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In 1995, Congress enacted the Jerusalem Embassy Act, which declared it to be the policy of the United States that ‘‘Jerusalem should be recognized as the capital of Israel,’’ and ‘‘that the United States embassy in Israel should be established in Jerusalem no later than May 31, 1999,’’ and which conditioned half of the State Department’s appropriations for the acquisition and maintenance of buildings abroad on the construction and opening in Jerusalem of the United States Embassy. The Justice Department’s Office of Legal Counsel advised President Clinton that such conditional appropriations ‘‘invade exclusive presidential authorities in the field of foreign affairs and are unconstitutional.’’ Notwithstanding the Act, the Executive Branch has maintained the U.S. embassy in Tel Aviv rather than Jerusalem.
In 2002, Congress enacted Public Law 107-228, Section 214(a) of which “urges the President . . . to immediately begin the process of relocating the United States Embassy in Israel to Jerusalem” and forbids the Executive Branch from using appropriated funds for “publication of any official governmental document which lists countries and their capital cities unless the publication identifies Jerusalem as the capital of Israel.” Section 214(d) proceeds to state that “[f]or purposes of the registration of birth, certification of nationality, or issuance of a passport of a United States citizen born in the city of Jerusalem, the Secretary shall, upon the request of the citizen or the citizen’s legal guardian, record the place of birth as Israel.” When signing the bill into law, President Bush issued a statement expressing the view that Section 214 was merely advisory because a congressional command to change U.S. policy on Jerusalem would “impermissibly interfere with the President’s constitutional authority to formulate the position of the United States, speak for the Nation in international affairs, and determine the terms on which recognition is given to foreign states.”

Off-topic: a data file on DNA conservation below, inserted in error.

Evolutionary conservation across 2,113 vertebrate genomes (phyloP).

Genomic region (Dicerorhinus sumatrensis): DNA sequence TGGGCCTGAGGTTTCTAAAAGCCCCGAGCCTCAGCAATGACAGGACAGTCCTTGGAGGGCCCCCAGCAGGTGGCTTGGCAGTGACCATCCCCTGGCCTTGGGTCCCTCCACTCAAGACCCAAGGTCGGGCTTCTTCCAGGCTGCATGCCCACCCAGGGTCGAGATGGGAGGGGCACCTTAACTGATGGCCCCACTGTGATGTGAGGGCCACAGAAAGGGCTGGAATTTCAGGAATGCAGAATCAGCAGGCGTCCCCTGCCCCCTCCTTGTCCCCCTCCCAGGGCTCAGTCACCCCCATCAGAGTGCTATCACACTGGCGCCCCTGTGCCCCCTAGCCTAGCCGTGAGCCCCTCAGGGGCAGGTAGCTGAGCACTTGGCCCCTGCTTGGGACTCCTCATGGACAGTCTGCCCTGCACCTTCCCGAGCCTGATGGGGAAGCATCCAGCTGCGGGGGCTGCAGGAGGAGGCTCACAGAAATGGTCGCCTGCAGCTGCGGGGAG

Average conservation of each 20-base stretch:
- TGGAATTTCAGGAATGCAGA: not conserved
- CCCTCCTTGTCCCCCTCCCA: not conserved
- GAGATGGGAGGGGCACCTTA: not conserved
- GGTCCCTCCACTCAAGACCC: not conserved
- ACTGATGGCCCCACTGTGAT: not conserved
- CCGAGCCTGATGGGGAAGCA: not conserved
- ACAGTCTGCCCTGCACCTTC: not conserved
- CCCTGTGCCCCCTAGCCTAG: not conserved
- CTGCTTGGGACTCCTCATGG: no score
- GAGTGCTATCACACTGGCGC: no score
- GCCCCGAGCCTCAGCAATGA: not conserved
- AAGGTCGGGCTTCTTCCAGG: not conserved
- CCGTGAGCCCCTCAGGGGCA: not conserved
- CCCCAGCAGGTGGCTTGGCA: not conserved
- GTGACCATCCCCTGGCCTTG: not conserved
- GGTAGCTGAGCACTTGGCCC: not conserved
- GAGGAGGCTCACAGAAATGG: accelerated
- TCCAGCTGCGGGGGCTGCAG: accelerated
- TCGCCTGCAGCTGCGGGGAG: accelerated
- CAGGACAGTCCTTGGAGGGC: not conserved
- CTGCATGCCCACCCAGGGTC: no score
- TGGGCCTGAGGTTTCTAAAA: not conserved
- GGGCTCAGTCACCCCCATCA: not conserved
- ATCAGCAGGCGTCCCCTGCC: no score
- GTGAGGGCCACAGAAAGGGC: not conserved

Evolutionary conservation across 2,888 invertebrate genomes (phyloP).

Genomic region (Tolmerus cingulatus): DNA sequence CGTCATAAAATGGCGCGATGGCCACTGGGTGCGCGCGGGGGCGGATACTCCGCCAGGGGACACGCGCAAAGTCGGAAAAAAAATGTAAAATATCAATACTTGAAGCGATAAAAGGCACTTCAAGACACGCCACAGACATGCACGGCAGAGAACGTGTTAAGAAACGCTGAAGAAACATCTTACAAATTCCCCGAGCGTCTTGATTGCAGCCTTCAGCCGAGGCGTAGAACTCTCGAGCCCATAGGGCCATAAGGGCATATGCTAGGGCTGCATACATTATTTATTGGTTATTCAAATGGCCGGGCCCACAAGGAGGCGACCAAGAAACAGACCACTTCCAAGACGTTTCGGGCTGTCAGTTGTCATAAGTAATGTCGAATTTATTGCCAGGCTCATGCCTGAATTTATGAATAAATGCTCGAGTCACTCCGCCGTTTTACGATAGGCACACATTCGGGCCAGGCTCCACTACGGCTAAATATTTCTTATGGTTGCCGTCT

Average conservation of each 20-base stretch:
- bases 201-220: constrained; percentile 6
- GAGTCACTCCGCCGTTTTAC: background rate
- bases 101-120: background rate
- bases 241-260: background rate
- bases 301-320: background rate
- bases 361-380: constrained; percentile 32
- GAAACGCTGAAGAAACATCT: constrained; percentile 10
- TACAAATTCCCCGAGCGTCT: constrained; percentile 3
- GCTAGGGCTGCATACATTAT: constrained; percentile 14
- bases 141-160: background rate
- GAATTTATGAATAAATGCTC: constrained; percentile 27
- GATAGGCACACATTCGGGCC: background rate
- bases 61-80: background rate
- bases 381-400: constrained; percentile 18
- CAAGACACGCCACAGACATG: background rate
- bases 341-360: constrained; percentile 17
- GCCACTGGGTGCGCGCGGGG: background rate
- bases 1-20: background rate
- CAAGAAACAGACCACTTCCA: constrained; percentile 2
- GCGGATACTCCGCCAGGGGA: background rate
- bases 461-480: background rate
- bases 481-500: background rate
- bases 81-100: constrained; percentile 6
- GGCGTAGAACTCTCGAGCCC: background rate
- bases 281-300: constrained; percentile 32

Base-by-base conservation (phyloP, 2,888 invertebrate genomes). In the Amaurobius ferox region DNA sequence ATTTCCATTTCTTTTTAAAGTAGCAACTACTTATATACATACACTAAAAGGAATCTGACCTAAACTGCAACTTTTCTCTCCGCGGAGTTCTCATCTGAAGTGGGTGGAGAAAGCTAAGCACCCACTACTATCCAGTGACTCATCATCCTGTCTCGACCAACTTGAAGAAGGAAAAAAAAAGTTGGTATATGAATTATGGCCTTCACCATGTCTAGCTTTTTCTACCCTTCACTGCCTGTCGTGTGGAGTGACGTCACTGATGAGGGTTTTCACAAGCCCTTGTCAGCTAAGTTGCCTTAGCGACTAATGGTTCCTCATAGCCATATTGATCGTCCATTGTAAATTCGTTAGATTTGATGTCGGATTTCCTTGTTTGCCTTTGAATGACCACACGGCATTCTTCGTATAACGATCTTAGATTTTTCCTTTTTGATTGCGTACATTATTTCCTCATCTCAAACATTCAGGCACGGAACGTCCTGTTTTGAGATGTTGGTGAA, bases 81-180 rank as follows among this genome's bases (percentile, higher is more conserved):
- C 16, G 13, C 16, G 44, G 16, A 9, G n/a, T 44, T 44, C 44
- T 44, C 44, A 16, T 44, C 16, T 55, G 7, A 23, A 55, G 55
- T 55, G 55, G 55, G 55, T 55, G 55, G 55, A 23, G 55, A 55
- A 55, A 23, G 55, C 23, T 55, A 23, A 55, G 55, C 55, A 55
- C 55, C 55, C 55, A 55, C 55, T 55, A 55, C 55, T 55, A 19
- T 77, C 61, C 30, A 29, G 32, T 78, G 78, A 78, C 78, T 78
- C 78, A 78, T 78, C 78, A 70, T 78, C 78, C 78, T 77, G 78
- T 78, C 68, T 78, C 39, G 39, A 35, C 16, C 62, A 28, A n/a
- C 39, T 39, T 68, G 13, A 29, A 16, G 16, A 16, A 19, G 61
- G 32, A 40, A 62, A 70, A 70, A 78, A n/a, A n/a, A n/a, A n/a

Pursuant to Section 214(d), the American parents of a child born in West Jerusalem sought to have the child’s U.S. passport state that the place of birth was “Israel.” Consistent with its past practice and longstanding policy, the State Department refused, listing the place of birth simply as “Jerusalem.” The parents then sued the Secretary of State, seeking to compel compliance with Section 214(d). The D.C. Circuit upheld dismissal of the suit, holding that adjudication of the case was barred under the political question doctrine. In a concurrence, Judge Edwards disagreed with the majority that the case presented a nonjusticiable political question but concluded that Section 214(d) was an unconstitutional infringement on the President’s recognition power.
The Supreme Court has asked for briefing on both the political question issue and the presidential power issue. In my view, Judge Edwards’ position is stronger than the majority’s position. It is well established that, as part of his constitutional authority to send and receive ambassadors, the President has the exclusive power to determine which governments are recognized by the United States. While one basis for applying the political question doctrine is a finding that the constitutional text commits an issue for exclusive resolution by a political branch, the issue presented in this case is not whether to recognize Israeli sovereignty over Jerusalem but rather whether Section 214(d) invades the President’s exclusive authority to make that determination. I tend to agree with Judge Edwards that it does invade that authority, but I don’t see why the question is nonjusticiable.